I'll also down-vote a question if I think it's poorly asked, argumentative, asks for something dangerous, or is blatantly off-topic.

  • 8
    FWIW, this answer has now been down-voted without a comment... presumably, someone agrees with me. ;-)
    – Shog9
    Commented Jul 4, 2009 at 21:59
  • -1. #9: No reason, I just felt like it.
    – Fiksdal
    Commented Sep 8, 2016 at 18:33

I try to vote according to the rule: helpful or unhelpful. In practice this probably corresponds to your 1, 2 & 8, though 2 is probably harder to judge than 1 & 8. Typically, I will only upvote the first and/or best correct answers -- they are not always the same. More complete answers are to be preferred over correct, but incomplete answers. For example, an answer that contains a link to some document that describes the correct answer probably won't get an upvote from me if there is an answer that both references the link and quotes from it. I wouldn't give a downvote to the linked answer because it's helpful but not as helpful as it could be.

As a general rule I try not to downvote unless I feel the answer is actively unhelpful.

I also tend to not downvote questions -- only answers. I prefer to flag or vote to close questions rather than downvote.

  1. Seriously wrong answers

  2. disrespectful answers, right or wrong

  3. and always leave a comment explaining each downvote (question or answer)

<rant>I strongly suspect that the drive-by downvoters which are the source of most if not all irritating unwarranted uncommented downvotes will not have the courtesy to explain their actions here, since they don't bother to do it there either!</rant>

  • 1
    +1 on "disrespectful answers". Especially with the new CoC, I am disinclined to be the moral police and flag/report people, but fervently downvote anything rude (especially language belittling programming newbs).
    – Him
    Commented Oct 24, 2018 at 18:26

One reason for which I won't downvote is 6: "Answer appears to be plagiarised from existing answers."

This is:

  • specifically encouraged in various forums (podcasts, blog entries)
  • likely to result in an answer that is better than all the rest, since it can take the good and leave the bad.

In fact, I'll often upvote it.

  • 15
    There is a difference between "plagiarised from" and "compiled from (with attribution)". The latter are useful (though I avoid questions that are likely to have multiple issues altogether). Copy-pasta is not useful. Even copy-pasta with additions should (must) be attributed. Commented Apr 6, 2013 at 2:30

I just down-voted an answer for my very first time.

And the reason was: The "answer" was nothing more but a complaint, that the question of the OP was not yet answered. Additionally, the language he used was very colloquial in a manner that I feel very nerving. I think, this is a place where we can talk/write like adults. I don't mean perfect english (my English is learnt from school, I am German). But we don't need no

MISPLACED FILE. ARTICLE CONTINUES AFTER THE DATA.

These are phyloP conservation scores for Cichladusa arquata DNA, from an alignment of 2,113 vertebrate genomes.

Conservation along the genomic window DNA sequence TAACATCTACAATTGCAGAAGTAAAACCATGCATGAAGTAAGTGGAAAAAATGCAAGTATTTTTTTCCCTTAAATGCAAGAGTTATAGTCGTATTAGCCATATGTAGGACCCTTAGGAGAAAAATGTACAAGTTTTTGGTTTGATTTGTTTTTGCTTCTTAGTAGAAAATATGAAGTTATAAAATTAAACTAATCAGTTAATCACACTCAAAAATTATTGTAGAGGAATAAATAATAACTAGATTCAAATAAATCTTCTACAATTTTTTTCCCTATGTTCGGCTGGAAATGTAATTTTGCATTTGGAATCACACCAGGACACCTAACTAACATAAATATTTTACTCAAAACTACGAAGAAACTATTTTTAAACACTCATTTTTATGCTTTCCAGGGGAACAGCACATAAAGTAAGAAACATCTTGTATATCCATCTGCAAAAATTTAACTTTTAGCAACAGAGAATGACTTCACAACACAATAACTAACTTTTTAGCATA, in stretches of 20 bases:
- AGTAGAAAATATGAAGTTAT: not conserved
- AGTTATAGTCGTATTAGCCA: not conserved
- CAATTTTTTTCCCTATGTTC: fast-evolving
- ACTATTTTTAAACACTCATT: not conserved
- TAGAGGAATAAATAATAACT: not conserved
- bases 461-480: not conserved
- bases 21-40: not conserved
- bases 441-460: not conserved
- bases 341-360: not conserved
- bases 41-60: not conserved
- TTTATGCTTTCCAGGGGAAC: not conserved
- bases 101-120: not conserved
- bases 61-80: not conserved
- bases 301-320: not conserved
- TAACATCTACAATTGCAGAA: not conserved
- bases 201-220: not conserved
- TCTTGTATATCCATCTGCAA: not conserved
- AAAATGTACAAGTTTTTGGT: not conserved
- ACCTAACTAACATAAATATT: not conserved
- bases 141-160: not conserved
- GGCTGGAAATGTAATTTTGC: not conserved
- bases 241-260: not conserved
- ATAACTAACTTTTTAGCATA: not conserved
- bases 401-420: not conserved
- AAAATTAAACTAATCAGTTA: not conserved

Somebody just fix this silly thing plz cuz i needa take my pics from the SanDisk Memory Card

here, I think.

  • 11
    You could also flag that as "not an answer". Commented Sep 12, 2012 at 23:38

I'll downvote for a misleading answer that I can't easily correct with a comment. I see no reason in pushing anything below -1. (There's also the issue that a sympathy upvote for a downvote will raise the answerer's reputation, which I'd rather not happen.) If there's a better answer, I'd rather upvote the better one. I won't downvote a good answer just because it isn't the best.

I also don't think it's cricket to downvote without a comment, except if the answer was obviously grossly bad.

So, put me down for 1 and 2, sometimes 3 and 4 and 8.


I down vote readily, if warranted.

Basically, I look at the answer and decide if it's helpful, or not, and that will guide my votes.

So, I'll downvote if the answer is wrong (#1), misleading (#2) or shows signs that the answer author hasn't read the question fully/properly (#3, #4).

Abuse I'll flag - and most of the other reasons listed are more reason for me to UP-vote someone else instead.

  • 2
    You downvote if they haven't read the question properly? That would be more than half of all answers on SO! Commented Jul 19, 2009 at 13:39

I'll also downvote any answer to a blatant homework question, where the OP has shown zero effort towards actually doing the problem. Allowing these answers just further contributes to the OP's thought that "hey I'll just let the guys on Stack Overflow do this one for me".

Downvoting and explaining this (often to "young" answerers) often leads to self-deletion of the answer.



13, sometimes I downvote 'clutter' - i.e. you sometimes have half a dozen one-line answers which are all saying the same thing but not adding anything to the discussion.

  • Do you mean 'to separate clutter from good answers'?
    – smci
    Commented Dec 2, 2011 at 11:32
  • 1
    @smci, yup, send it to the bottom of the page, and helpfully nudge the OP in the direction of deleting their own answer.
    – Benjol
    Commented Dec 2, 2011 at 11:55
  • Right, I meant to distinguish that from the case where ALL the answers are one-liners and there is no complete answer; in which case downvoting is not going to make the good answer stand out.
    – smci
    Commented Dec 2, 2011 at 19:44